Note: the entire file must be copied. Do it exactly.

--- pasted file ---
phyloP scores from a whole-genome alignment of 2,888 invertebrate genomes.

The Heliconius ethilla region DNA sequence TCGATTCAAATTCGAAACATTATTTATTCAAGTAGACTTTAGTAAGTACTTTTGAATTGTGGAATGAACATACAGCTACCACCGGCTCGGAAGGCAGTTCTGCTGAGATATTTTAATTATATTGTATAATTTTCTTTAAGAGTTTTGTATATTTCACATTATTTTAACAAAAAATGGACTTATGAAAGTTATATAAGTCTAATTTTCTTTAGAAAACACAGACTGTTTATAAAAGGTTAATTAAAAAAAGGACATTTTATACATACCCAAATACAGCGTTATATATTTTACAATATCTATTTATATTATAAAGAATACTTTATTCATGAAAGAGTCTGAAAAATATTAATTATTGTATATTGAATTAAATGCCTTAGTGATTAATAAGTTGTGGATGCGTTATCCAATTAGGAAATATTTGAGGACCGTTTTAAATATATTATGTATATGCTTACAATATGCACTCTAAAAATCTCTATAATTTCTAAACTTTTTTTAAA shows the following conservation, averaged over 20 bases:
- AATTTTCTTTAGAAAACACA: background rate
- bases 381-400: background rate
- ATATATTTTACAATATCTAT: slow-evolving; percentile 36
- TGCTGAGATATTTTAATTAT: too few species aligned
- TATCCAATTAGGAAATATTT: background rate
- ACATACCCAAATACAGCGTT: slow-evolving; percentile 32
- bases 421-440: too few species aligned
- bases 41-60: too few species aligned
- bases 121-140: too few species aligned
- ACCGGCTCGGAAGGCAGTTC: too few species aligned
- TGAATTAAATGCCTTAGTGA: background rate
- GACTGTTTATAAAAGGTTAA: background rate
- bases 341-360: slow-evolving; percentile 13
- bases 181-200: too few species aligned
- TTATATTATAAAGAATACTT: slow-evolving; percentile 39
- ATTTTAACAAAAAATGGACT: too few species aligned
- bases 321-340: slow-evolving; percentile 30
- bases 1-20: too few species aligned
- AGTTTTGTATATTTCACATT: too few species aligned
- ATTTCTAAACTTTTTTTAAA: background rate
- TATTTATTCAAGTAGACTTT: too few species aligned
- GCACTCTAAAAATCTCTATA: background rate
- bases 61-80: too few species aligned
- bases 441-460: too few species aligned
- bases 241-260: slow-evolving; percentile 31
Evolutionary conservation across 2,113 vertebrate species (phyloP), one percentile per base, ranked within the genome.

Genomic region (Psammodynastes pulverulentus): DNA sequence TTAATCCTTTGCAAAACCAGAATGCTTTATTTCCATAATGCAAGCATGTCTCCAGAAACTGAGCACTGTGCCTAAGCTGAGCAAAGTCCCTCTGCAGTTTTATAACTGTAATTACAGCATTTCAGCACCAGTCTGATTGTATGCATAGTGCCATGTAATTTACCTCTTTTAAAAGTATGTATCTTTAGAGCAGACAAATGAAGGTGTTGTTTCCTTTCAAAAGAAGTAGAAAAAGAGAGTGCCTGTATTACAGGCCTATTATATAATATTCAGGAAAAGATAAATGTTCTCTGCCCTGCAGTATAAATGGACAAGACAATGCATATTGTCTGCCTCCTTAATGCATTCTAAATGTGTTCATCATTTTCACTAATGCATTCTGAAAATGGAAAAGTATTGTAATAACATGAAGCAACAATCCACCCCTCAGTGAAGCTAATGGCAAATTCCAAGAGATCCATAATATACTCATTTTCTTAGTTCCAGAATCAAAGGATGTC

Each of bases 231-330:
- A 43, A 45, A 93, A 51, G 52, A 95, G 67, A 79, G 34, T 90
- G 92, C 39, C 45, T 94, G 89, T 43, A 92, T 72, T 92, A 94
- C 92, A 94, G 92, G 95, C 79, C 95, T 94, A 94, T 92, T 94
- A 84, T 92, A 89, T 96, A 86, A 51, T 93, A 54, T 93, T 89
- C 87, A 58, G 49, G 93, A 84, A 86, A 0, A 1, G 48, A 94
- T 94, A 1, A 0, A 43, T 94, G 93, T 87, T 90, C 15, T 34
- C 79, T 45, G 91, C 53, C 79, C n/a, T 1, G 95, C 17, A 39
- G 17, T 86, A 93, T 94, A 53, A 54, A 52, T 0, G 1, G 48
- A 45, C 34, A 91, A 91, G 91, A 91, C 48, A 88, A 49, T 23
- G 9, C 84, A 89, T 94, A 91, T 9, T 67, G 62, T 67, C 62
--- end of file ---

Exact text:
phyloP scores from a whole-genome alignment of 2,888 invertebrate genomes.

The Heliconius ethilla region DNA sequence TCGATTCAAATTCGAAACATTATTTATTCAAGTAGACTTTAGTAAGTACTTTTGAATTGTGGAATGAACATACAGCTACCACCGGCTCGGAAGGCAGTTCTGCTGAGATATTTTAATTATATTGTATAATTTTCTTTAAGAGTTTTGTATATTTCACATTATTTTAACAAAAAATGGACTTATGAAAGTTATATAAGTCTAATTTTCTTTAGAAAACACAGACTGTTTATAAAAGGTTAATTAAAAAAAGGACATTTTATACATACCCAAATACAGCGTTATATATTTTACAATATCTATTTATATTATAAAGAATACTTTATTCATGAAAGAGTCTGAAAAATATTAATTATTGTATATTGAATTAAATGCCTTAGTGATTAATAAGTTGTGGATGCGTTATCCAATTAGGAAATATTTGAGGACCGTTTTAAATATATTATGTATATGCTTACAATATGCACTCTAAAAATCTCTATAATTTCTAAACTTTTTTTAAA shows the following conservation, averaged over 20 bases:
- AATTTTCTTTAGAAAACACA: background rate
- bases 381-400: background rate
- ATATATTTTACAATATCTAT: slow-evolving; percentile 36
- TGCTGAGATATTTTAATTAT: too few species aligned
- TATCCAATTAGGAAATATTT: background rate
- ACATACCCAAATACAGCGTT: slow-evolving; percentile 32
- bases 421-440: too few species aligned
- bases 41-60: too few species aligned
- bases 121-140: too few species aligned
- ACCGGCTCGGAAGGCAGTTC: too few species aligned
- TGAATTAAATGCCTTAGTGA: background rate
- GACTGTTTATAAAAGGTTAA: background rate
- bases 341-360: slow-evolving; percentile 13
- bases 181-200: too few species aligned
- TTATATTATAAAGAATACTT: slow-evolving; percentile 39
- ATTTTAACAAAAAATGGACT: too few species aligned
- bases 321-340: slow-evolving; percentile 30
- bases 1-20: too few species aligned
- AGTTTTGTATATTTCACATT: too few species aligned
- ATTTCTAAACTTTTTTTAAA: background rate
- TATTTATTCAAGTAGACTTT: too few species aligned
- GCACTCTAAAAATCTCTATA: background rate
- bases 61-80: too few species aligned
- bases 441-460: too few species aligned
- bases 241-260: slow-evolving; percentile 31
Evolutionary conservation across 2,113 vertebrate species (phyloP), one percentile per base, ranked within the genome.

Genomic region (Psammodynastes pulverulentus): DNA sequence TTAATCCTTTGCAAAACCAGAATGCTTTATTTCCATAATGCAAGCATGTCTCCAGAAACTGAGCACTGTGCCTAAGCTGAGCAAAGTCCCTCTGCAGTTTTATAACTGTAATTACAGCATTTCAGCACCAGTCTGATTGTATGCATAGTGCCATGTAATTTACCTCTTTTAAAAGTATGTATCTTTAGAGCAGACAAATGAAGGTGTTGTTTCCTTTCAAAAGAAGTAGAAAAAGAGAGTGCCTGTATTACAGGCCTATTATATAATATTCAGGAAAAGATAAATGTTCTCTGCCCTGCAGTATAAATGGACAAGACAATGCATATTGTCTGCCTCCTTAATGCATTCTAAATGTGTTCATCATTTTCACTAATGCATTCTGAAAATGGAAAAGTATTGTAATAACATGAAGCAACAATCCACCCCTCAGTGAAGCTAATGGCAAATTCCAAGAGATCCATAATATACTCATTTTCTTAGTTCCAGAATCAAAGGATGTC

Each of bases 231-330:
- A 43, A 45, A 93, A 51, G 52, A 95, G 67, A 79, G 34, T 90
- G 92, C 39, C 45, T 94, G 89, T 43, A 92, T 72, T 92, A 94
- C 92, A 94, G 92, G 95, C 79, C 95, T 94, A 94, T 92, T 94
- A 84, T 92, A 89, T 96, A 86, A 51, T 93, A 54, T 93, T 89
- C 87, A 58, G 49, G 93, A 84, A 86, A 0, A 1, G 48, A 94
- T 94, A 1, A 0, A 43, T 94, G 93, T 87, T 90, C 15, T 34
- C 79, T 45, G 91, C 53, C 79, C n/a, T 1, G 95, C 17, A 39
- G 17, T 86, A 93, T 94, A 53, A 54, A 52, T 0, G 1, G 48
- A 45, C 34, A 91, A 91, G 91, A 91, C 48, A 88, A 49, T 23
- G 9, C 84, A 89, T 94, A 91, T 9, T 67, G 62, T 67, C 62